Kai went widely out, neatly pushing the large Kiko goats to me with only the most perfunctory tap of the staff to push him a little wider out from the stock, and downed promptly at the command as the goats gathered close around my knees.
I was almost in tears. Years of work with Mika, an Aussie/cattledog/husky/rottweiler cross of much ability and skill, with over 50 different commands, hadn't been as natural and correct in herding than this green Australian Cattle Dog upon his first effort.
"He's a natural!" my herding instructor - one of the best dog handlers I've ever seen said shortly on putting away the goats after two calm, controlled tries with the dog. Kai heeled away obediently without a fuss, then lay panting, calm, focused on me.
I had put equal amounts of time training into my two dogs Kai and Mika, both with Koehler obedience foundations as well as plenty of public access, offleash hiking, agility, and the myriad tasks required of family dogs. The difference came in herding - a job that Kai was suited to, and I admitted, Mika with her variable heritage was not suited for (at that time. At the ripe age of 12 she has finally settled enough to nimbly maneuver our small Nubian/Pygmy milk goats in and out of their pen. At her own rate and direction and she very much ignores me if I tell her to do something wrong.)
So, the variable was in the genes of these two dogs.
This situation also occurs for other jobs. Some dogs make great obedience and agility and family dogs, some make great hunting and obedience dogs but would prefer not to live inside. Most dogs cannot do the job of being a livestock guardian - good ones are worth their weight in gold.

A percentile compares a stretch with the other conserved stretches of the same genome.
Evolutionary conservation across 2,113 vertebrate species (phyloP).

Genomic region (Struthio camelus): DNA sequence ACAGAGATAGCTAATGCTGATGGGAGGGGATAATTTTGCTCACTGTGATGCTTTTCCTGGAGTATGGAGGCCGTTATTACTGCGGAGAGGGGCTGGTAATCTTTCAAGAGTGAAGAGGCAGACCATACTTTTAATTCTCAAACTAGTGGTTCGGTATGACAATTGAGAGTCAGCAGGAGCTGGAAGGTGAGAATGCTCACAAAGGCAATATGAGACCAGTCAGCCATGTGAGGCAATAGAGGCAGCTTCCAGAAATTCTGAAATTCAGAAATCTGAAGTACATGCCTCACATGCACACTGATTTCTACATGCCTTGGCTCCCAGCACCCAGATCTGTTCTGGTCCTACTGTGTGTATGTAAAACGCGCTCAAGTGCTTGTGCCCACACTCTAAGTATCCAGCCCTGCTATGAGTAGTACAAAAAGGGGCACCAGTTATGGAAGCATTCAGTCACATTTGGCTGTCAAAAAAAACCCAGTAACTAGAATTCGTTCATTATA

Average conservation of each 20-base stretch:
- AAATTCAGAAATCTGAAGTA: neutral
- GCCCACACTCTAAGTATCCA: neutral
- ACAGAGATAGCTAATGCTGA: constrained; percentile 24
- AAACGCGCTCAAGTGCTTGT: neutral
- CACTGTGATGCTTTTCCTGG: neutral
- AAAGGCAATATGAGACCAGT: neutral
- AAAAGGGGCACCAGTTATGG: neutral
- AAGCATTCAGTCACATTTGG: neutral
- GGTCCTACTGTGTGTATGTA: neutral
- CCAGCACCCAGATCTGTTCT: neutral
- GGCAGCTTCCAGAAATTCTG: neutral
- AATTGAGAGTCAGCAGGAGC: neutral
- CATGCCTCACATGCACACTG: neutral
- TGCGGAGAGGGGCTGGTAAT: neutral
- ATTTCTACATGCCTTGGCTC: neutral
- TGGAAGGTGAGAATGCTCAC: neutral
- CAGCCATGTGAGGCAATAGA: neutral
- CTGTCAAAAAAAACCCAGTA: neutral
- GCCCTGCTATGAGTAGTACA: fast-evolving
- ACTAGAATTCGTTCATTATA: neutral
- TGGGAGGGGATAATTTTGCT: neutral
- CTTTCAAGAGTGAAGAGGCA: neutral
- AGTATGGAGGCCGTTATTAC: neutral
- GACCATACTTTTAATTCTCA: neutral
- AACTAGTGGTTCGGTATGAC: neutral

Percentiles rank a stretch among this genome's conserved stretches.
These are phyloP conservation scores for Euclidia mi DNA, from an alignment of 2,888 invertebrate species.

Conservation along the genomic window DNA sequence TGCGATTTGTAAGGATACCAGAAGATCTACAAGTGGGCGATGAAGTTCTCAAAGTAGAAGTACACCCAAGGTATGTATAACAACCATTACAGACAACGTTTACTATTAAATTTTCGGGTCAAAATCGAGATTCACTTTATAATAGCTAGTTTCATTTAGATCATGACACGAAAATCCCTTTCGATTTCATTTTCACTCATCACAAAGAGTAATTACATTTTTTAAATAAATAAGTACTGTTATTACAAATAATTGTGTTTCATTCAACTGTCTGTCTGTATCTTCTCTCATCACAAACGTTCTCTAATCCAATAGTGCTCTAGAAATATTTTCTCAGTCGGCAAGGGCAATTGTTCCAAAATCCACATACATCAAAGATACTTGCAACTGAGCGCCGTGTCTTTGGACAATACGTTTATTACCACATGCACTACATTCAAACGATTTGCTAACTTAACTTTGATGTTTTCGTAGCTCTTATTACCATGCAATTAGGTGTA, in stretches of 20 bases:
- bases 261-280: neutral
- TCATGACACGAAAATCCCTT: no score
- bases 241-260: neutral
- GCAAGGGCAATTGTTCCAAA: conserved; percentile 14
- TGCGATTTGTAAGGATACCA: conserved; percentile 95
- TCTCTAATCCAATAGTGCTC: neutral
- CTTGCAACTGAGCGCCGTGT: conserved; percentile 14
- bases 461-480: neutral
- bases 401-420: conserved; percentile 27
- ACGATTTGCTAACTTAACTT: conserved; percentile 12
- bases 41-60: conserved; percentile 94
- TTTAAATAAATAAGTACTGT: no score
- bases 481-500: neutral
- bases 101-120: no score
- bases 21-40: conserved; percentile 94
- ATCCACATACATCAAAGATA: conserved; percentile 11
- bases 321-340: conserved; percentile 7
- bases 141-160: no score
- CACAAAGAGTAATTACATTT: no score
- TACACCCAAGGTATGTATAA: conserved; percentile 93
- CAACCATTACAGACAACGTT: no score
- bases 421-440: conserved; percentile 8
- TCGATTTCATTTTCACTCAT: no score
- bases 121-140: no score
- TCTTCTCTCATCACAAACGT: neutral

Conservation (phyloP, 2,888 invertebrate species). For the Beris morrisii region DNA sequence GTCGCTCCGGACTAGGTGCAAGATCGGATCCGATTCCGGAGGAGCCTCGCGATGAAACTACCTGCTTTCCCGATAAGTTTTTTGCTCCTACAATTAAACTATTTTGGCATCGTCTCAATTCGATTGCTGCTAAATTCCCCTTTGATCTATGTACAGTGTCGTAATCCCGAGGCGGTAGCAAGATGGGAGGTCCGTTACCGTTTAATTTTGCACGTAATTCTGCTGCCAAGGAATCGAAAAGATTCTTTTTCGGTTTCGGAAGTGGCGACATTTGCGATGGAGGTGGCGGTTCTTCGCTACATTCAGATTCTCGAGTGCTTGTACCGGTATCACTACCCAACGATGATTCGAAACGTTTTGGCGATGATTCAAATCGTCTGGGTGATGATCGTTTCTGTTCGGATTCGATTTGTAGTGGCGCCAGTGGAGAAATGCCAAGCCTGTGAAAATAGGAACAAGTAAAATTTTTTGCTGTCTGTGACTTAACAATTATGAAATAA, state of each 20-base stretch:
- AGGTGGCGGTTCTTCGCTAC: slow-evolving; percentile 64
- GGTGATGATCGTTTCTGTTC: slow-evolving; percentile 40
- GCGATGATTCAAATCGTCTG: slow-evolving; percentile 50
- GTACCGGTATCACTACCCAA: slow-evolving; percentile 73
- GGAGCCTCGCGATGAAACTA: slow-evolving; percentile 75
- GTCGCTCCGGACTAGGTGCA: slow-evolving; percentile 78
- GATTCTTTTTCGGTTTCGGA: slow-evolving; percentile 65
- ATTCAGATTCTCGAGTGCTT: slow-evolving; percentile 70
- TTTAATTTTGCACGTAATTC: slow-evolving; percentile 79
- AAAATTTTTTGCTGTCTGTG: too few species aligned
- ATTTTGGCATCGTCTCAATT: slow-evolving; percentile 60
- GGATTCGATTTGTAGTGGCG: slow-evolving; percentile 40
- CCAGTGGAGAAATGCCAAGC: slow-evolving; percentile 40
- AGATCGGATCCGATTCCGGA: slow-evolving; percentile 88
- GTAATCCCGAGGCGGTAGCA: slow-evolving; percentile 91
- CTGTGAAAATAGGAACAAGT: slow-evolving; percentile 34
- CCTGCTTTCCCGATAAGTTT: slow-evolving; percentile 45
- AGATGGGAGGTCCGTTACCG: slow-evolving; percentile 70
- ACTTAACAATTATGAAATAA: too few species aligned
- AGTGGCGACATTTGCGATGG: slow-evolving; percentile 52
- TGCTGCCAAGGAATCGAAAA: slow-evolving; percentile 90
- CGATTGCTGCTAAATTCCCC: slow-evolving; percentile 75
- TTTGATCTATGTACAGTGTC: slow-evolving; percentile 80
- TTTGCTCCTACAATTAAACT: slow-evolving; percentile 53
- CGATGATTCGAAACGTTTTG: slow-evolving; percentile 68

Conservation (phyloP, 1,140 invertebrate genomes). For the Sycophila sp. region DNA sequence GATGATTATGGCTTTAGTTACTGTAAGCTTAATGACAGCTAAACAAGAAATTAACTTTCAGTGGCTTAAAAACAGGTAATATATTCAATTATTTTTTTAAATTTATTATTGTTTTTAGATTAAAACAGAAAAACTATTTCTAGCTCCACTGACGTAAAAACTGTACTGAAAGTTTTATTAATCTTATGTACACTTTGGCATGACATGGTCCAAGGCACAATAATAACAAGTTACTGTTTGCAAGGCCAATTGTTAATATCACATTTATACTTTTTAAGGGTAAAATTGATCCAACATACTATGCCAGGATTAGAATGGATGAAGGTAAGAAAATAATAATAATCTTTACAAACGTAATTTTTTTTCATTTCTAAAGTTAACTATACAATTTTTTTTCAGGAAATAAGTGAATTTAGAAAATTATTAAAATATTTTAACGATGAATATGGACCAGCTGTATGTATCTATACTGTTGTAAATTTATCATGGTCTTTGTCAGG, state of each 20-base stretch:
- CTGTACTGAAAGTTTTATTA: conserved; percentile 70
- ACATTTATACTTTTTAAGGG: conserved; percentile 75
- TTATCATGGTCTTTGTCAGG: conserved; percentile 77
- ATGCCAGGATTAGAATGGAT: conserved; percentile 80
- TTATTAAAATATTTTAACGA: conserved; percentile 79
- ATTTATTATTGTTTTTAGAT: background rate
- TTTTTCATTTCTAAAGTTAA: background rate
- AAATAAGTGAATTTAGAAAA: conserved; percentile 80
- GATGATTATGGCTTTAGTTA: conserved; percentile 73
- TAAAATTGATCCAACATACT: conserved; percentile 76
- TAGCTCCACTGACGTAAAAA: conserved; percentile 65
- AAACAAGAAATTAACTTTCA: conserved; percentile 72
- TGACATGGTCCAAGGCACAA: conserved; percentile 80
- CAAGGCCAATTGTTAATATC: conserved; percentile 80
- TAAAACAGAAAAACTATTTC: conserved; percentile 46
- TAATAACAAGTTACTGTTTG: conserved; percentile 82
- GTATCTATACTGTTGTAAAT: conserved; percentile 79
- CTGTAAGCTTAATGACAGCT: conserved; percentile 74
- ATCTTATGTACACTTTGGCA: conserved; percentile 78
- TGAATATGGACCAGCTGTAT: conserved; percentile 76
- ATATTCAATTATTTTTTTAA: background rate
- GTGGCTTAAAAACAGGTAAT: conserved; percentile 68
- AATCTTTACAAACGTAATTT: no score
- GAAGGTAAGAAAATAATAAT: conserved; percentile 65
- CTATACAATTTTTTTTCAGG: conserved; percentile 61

What this means is that - since being a family dog is a very real job with very specific tasks (allowing the baby to smack you with something briefly, watching over the children, finding lost bunnies, lots of long down stays, not knocking over the toddler, steadying her as she wobbles, finding six day old sausage crumbs in the couches without eating the couches, tolerating a whole bevvy of ignorant, annoying strangers, not darting out of doors, being good enough at walking to accompany a stroller, not eating ALL the things that are so very interesting and forbidden, being ignored completely for days on end and still honoring the house rules day in and day out without fail) there are dogs that are capable of doing this job and can be trained readily to it, and there are dogs that just . . . aren't.
Some of these are the highly valuable hunting, guarding, and livestock guardian breeds that in different contexts would shine and thrive, working towards their greatest strengths.
Some of those individuals are in fact dangerous when expected to fill the role of family dog, like a high content wolfdog asked to herd goats would be. But put that lad in a sled harness and watch him eat the miles.
Breed does matter, genetics matter, and training matters most of all, but training cannot make up for a lack of ability.
When you're selecting a family dog, please work downhill. Get a dog who already is suited to the job. Your future self will thank you!